Koreas agree to 'cooperation' accord Talks show progress

draft to be written

October 25, 1991|By New York Times News Service

SEOUL, South Korea -- Dropping some of their extreme demands, the prime ministers of North and South Korea achieved the first modest progress yesterday in their series of talks when they agreed to try to negotiate one comprehensive accord to ease tensions.

The main point of yesterday's accord was that the two sides agreed to work on producing one comprehensive document on "reconciliation, non-aggression, exchange and cooperation," addressing all outstanding issues.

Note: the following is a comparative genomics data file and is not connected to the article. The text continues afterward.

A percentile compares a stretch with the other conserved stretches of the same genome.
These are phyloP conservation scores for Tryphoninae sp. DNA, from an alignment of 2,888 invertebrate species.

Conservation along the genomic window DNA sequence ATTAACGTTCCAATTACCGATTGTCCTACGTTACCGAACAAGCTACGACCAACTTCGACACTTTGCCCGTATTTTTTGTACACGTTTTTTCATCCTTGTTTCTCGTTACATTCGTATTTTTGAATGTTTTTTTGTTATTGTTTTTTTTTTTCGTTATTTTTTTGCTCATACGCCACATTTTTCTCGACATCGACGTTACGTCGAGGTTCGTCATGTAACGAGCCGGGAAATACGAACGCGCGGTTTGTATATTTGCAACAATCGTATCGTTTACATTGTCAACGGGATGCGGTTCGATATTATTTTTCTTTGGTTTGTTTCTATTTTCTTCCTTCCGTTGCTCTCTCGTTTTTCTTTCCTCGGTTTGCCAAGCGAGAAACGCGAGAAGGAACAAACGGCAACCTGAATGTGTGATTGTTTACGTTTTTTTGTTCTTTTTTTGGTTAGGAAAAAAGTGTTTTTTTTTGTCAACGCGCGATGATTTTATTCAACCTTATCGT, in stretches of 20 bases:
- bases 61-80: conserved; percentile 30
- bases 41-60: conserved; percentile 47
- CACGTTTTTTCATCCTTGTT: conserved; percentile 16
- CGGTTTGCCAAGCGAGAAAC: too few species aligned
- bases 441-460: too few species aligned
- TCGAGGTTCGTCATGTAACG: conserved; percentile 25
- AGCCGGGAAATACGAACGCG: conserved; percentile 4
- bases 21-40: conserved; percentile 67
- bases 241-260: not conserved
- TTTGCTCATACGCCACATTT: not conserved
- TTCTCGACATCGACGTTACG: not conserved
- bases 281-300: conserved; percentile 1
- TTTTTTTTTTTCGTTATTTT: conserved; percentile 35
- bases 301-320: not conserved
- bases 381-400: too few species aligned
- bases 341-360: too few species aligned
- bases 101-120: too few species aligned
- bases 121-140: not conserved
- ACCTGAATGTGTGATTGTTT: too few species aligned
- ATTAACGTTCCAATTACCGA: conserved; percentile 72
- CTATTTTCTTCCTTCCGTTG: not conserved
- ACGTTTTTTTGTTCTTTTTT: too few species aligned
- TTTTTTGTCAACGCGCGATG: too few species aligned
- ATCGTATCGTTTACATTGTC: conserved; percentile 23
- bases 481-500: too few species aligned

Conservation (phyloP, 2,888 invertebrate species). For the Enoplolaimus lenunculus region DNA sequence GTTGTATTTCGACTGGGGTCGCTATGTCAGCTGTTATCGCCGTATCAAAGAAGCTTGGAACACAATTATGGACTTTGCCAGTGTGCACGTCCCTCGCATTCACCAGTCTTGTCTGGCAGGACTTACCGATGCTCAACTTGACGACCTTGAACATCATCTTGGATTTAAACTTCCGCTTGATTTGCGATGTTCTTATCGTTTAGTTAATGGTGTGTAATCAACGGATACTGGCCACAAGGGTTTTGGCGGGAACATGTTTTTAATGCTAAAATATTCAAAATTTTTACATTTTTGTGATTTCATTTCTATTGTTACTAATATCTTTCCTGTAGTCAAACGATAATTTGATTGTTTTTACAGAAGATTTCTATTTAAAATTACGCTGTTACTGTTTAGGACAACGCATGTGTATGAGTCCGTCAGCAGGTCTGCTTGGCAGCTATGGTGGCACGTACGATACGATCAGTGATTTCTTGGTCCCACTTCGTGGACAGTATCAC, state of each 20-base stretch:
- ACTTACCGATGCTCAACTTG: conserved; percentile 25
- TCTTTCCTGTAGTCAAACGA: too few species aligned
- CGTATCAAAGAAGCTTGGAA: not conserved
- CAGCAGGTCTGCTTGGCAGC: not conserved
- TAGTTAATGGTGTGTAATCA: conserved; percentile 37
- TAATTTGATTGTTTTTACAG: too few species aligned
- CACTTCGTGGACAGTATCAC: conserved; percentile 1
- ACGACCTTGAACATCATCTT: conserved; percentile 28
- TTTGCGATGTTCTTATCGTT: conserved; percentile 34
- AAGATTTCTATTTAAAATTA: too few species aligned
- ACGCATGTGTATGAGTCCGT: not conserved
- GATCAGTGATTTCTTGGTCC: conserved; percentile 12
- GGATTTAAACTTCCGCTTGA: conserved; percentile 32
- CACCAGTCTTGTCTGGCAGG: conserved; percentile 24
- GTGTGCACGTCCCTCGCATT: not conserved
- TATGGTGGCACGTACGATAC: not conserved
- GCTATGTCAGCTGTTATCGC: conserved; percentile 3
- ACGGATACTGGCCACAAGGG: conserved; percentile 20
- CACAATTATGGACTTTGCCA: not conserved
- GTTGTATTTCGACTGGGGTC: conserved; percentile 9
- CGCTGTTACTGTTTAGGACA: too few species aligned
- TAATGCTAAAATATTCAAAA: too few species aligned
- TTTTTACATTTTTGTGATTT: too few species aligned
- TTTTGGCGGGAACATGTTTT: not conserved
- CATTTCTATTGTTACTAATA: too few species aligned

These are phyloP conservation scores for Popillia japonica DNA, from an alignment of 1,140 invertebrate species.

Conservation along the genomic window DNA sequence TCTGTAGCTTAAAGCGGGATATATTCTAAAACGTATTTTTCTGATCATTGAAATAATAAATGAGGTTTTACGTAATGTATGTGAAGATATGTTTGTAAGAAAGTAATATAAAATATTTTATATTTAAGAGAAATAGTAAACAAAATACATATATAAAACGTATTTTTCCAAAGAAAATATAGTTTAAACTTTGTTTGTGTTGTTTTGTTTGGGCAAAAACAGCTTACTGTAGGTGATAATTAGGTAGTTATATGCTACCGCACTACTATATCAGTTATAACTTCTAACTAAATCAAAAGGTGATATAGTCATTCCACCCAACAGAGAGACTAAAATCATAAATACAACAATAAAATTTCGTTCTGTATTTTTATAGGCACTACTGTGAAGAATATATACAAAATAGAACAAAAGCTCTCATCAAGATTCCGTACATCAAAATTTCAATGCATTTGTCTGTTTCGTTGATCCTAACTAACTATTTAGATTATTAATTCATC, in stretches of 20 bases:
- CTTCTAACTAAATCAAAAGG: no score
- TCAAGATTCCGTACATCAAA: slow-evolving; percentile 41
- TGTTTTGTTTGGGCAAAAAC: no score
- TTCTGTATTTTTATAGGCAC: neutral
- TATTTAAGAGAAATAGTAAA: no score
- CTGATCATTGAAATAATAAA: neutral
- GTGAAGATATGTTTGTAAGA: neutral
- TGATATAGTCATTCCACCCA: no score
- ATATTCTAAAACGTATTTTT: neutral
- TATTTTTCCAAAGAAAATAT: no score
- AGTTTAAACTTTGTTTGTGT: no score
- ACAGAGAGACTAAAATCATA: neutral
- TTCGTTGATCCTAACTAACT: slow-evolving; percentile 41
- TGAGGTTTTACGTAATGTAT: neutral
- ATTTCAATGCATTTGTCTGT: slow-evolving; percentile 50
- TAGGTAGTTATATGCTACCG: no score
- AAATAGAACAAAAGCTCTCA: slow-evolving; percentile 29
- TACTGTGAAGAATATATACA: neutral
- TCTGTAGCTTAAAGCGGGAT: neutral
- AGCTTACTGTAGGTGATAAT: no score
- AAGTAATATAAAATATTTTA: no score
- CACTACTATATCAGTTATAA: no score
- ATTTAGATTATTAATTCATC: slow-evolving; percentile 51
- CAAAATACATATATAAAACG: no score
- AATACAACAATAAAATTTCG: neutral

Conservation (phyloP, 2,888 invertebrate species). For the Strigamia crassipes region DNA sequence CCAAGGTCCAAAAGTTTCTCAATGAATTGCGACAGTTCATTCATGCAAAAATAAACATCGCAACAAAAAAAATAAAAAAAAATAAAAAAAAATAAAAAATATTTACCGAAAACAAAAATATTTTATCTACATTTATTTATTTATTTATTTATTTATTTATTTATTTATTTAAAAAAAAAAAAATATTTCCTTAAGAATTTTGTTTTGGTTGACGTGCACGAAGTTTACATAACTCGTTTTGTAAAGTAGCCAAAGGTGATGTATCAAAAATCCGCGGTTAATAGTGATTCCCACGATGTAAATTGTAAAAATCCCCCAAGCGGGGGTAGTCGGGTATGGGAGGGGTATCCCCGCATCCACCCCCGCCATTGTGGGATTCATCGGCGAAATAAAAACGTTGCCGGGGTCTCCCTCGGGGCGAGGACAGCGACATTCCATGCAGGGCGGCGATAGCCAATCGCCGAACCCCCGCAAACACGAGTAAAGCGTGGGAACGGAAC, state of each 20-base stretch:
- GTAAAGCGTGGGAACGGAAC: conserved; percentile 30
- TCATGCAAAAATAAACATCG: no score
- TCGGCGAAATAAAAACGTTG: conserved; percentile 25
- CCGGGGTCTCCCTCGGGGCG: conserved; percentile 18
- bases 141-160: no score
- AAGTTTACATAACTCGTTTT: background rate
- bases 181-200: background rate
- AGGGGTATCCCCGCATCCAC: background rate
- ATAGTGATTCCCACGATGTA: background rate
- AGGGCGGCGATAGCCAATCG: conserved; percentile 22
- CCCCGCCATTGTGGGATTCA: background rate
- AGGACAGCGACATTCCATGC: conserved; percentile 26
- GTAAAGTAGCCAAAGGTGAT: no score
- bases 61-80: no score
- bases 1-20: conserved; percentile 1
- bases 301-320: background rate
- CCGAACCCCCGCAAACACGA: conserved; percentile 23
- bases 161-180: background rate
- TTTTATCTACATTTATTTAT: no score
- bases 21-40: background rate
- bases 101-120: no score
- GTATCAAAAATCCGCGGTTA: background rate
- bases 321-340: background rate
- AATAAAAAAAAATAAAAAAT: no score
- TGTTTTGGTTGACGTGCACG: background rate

Until now, the North had insisted on concluding a non-aggression pact before considering any other accords. South Korea, fearing that Pyongyang only wanted an agreement it could use to support its demand for the expulsion of U.S. troops from the South, wanted instead a"basic agreement" on trade, communications and other measures recognizing its legitimacy.

The main step forward appeared to be North Korea's abandonment of a demand for an immediate severing of South Korea's alliance with the United States as a condition for improvement of relations.

But the North's position was still seen as requiring that any agreement be accompanied by an effective severing of South Korean-U.S. ties. It is unlikely that Seoul would agree to such a step.

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